Food bridges are root of plantation style cooking

POIPU — Food is an effective bridge of cultures, said Chef Mark Arriola of Merriman’s Fish House.

“There are 22 ethnic groups of people who were imported to Hawaii to serve on the labor force,” said Bill Fernandez, retired judge and Hawaiian novelist and historian. “Each of the groups brought their food with them.”

This formed one of the bridges that brought the cultures together and resulted in the food that is popular with local residents today, said Arriola.

“You go to someone’s house, and he serves you food he’s familiar with,” the chef said during a Plantation Days cooking demonstration at the Kauai Culinary Market. “You have the food and discover you like it. Who can say ‘no’ to good food?”

Arriola said the plantation style cooking is a result of these food bridges.

It also forms the roots of Pacific Rim cuisine, which is finding popularity among diners in Hawaii restaurants.

Arriola said the most common demonstration of this concept is the local plate lunch where each component of the lunch has its roots in different ethnic cultures.

He added since he has an abundance of banana right now, he modified a dish with Portuguese ethnic roots, the malasada, to create Banana Malasada which effectively takes care of the surplus fruit and yields a tasty morsel.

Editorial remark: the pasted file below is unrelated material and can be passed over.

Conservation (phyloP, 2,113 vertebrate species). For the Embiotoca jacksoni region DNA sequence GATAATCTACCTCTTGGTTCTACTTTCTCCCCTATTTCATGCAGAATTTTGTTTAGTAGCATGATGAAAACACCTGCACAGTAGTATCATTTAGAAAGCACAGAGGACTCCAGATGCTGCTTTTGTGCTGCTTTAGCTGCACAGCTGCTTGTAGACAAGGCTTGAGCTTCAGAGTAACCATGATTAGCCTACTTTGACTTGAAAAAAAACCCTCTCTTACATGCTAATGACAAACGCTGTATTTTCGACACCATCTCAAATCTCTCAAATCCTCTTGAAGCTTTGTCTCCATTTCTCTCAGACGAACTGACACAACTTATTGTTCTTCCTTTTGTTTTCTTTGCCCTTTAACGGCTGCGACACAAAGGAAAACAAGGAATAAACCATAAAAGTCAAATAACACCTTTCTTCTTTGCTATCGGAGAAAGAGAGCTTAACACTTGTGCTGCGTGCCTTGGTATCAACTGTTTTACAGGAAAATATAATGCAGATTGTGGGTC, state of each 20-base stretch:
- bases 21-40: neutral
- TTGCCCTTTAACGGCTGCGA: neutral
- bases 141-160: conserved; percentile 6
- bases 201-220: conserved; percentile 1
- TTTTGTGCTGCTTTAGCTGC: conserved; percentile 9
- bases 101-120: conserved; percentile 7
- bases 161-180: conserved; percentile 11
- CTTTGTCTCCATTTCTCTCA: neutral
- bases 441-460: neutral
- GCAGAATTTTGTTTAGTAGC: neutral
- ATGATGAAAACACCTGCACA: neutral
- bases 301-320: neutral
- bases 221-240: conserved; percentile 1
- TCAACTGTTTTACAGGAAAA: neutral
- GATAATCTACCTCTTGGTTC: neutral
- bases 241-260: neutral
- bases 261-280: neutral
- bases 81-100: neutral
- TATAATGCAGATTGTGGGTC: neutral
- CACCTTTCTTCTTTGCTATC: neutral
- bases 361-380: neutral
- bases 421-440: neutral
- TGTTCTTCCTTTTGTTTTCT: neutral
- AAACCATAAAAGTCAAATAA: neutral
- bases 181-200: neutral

The Portuguese brought over the malasada, soups, and stews, he said.

“This was effectively incorporated into the plantation lifestyle where mom and dad needed to work in the fields,” Arriola said. “You put the dish on the stove, and following a day of slow cooking, the stew, or heavy soup is ready to eat.”

This practice of food efficiency continues in today’s Hawaii lifestyle where Aletha Thomas of Monkeypod Jam says her (Wild) Guava Butter is created using guava harvested by 4-H students from their pastures where livestock is kept and raised.

“Buying the guava from the students helps them with some spending money,” she said. “And, nothing goes to waste because the (Wild) Guava Butter is made using only the guava the 4-H students bring me.”

The Koloa Plantation Days celebration continues through Sunday with the big parade and celebration taking place Saturday at the Anne Knudsen Park.

Sunday, the 10-day celebration closes with a Family Fun Run hosted by the Kukuiula Canoe Club starting at 7 a.m., and the Ukes in Paradise keiki ukulele contest hosted by Keoki’s Paradise in the Poipu Shopping Village starting at 10 a.m.

• Dennis Fujimoto, staff writer and photographer, can be reached at 245-0453 or dfujimoto@ thegardenisland.com.

0 Comments

Your email address will not be published. Required fields are marked *

*

By participating in online discussions you acknowledge that you have agreed to the TERMS OF SERVICE. An insightful discussion of ideas and viewpoints is encouraged, but comments must be civil and in good taste, with no personal attacks. If your comments are inappropriate, you may be banned from posting. To report comments that you believe do not follow our guidelines, send us an email.